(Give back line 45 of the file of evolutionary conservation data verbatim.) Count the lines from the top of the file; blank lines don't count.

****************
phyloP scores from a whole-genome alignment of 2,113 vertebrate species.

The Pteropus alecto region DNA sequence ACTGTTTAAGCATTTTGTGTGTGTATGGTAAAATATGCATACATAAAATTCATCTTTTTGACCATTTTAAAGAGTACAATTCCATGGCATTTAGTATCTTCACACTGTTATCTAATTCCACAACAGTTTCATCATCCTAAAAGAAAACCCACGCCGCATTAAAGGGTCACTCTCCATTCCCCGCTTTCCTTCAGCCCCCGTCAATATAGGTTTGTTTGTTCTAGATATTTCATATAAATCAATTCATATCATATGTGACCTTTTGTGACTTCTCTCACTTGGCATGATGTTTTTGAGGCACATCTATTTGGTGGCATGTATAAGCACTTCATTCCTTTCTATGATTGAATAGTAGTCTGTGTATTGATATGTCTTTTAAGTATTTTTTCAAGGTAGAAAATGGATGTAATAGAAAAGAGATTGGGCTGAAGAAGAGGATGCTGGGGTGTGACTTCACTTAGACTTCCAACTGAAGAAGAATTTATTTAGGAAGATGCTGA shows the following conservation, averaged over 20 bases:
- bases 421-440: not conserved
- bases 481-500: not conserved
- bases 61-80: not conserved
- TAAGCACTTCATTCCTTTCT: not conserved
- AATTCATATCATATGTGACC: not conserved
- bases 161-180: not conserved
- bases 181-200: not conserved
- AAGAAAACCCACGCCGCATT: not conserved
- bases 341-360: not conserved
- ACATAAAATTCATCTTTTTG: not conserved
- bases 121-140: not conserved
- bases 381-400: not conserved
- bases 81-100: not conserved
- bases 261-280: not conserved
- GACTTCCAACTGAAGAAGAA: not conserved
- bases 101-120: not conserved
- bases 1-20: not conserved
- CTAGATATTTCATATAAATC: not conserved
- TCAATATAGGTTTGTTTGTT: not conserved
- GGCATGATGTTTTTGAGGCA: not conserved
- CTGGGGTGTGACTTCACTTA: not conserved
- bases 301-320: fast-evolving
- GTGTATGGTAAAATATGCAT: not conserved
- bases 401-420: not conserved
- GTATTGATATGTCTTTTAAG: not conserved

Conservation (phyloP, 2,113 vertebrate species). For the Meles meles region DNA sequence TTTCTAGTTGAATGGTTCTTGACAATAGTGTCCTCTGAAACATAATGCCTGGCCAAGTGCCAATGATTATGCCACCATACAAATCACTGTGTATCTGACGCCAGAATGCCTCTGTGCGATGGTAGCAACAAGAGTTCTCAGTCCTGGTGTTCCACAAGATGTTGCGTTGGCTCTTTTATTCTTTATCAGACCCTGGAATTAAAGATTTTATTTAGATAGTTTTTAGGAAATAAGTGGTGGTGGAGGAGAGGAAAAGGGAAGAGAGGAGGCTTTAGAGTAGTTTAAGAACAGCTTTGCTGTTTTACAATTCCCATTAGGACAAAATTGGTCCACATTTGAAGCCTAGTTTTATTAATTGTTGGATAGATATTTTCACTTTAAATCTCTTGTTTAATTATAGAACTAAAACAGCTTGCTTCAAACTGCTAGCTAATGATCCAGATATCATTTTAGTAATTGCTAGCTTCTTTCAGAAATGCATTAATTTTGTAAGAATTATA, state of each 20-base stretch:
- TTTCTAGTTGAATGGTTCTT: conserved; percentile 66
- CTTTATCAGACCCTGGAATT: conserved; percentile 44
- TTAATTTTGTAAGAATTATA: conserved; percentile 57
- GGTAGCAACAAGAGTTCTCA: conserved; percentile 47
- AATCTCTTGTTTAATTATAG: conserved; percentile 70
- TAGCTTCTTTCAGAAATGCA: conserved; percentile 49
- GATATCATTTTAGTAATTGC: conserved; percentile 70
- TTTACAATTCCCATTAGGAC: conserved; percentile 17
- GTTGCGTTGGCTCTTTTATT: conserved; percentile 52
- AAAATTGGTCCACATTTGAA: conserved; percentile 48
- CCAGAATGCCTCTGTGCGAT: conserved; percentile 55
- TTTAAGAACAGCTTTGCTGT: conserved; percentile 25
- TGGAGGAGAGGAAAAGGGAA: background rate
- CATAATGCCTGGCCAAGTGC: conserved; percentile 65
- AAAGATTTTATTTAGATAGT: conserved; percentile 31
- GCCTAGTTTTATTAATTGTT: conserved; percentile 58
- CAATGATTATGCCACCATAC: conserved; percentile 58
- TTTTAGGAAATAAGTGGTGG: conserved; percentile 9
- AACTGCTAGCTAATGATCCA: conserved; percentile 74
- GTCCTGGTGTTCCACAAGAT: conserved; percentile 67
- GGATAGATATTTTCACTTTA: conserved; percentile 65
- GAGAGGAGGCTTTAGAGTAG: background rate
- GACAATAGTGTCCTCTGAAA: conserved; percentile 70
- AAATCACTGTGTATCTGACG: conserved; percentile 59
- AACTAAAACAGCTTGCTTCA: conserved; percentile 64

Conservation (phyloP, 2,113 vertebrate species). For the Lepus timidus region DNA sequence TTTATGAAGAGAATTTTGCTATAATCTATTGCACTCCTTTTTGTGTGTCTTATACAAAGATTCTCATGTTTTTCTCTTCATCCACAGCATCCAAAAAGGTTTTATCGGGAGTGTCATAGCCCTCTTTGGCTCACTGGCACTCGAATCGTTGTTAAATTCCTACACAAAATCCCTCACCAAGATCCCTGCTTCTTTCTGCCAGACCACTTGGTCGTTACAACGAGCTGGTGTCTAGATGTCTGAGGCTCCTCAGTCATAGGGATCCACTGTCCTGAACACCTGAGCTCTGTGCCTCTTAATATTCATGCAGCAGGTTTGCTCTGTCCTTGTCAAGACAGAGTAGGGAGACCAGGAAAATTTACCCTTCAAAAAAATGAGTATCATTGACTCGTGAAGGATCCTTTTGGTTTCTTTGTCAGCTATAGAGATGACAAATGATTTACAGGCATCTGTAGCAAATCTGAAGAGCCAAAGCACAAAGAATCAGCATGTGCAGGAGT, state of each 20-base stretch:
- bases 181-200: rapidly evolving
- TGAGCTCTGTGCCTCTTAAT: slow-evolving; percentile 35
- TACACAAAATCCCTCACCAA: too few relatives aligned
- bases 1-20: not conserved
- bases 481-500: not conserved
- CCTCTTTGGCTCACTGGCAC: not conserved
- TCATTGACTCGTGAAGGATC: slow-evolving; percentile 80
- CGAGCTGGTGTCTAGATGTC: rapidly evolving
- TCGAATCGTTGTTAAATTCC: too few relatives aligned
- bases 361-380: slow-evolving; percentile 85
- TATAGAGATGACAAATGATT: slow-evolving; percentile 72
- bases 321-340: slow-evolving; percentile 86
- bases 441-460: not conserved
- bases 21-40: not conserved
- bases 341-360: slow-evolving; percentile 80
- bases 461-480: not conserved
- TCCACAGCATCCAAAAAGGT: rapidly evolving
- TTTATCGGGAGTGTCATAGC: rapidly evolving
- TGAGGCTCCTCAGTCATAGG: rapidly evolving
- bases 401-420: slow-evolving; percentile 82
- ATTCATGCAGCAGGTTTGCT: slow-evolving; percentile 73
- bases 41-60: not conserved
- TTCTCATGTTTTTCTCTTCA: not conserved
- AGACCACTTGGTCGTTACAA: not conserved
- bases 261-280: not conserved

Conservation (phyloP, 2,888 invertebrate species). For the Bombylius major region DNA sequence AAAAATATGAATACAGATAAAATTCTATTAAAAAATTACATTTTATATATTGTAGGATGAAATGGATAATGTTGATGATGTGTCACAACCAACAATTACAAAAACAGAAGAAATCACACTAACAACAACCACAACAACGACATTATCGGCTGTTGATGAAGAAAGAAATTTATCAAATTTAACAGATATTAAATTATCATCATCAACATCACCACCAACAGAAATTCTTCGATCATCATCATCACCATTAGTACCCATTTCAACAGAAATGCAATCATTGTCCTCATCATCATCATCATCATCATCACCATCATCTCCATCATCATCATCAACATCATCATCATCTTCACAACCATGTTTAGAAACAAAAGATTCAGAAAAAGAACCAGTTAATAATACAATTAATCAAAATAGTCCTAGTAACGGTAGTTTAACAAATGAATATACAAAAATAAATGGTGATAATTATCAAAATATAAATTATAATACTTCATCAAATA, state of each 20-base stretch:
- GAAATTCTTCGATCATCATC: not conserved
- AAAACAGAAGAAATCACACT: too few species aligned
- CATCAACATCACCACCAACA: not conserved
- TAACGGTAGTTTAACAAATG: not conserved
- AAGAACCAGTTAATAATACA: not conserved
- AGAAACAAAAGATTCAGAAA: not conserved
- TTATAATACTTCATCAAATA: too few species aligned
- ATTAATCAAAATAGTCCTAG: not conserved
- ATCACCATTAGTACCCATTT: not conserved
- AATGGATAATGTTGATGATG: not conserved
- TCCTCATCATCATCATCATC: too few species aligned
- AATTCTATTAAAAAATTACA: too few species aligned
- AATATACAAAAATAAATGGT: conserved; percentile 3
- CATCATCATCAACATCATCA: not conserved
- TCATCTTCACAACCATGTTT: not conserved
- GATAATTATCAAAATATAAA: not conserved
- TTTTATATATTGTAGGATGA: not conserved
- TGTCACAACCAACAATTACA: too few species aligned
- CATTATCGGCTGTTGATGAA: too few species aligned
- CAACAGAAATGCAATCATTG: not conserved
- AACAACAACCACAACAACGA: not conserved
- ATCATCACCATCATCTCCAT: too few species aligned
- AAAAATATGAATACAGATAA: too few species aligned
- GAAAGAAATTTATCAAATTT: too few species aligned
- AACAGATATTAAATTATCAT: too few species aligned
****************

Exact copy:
- CAATGATTATGCCACCATAC: conserved; percentile 58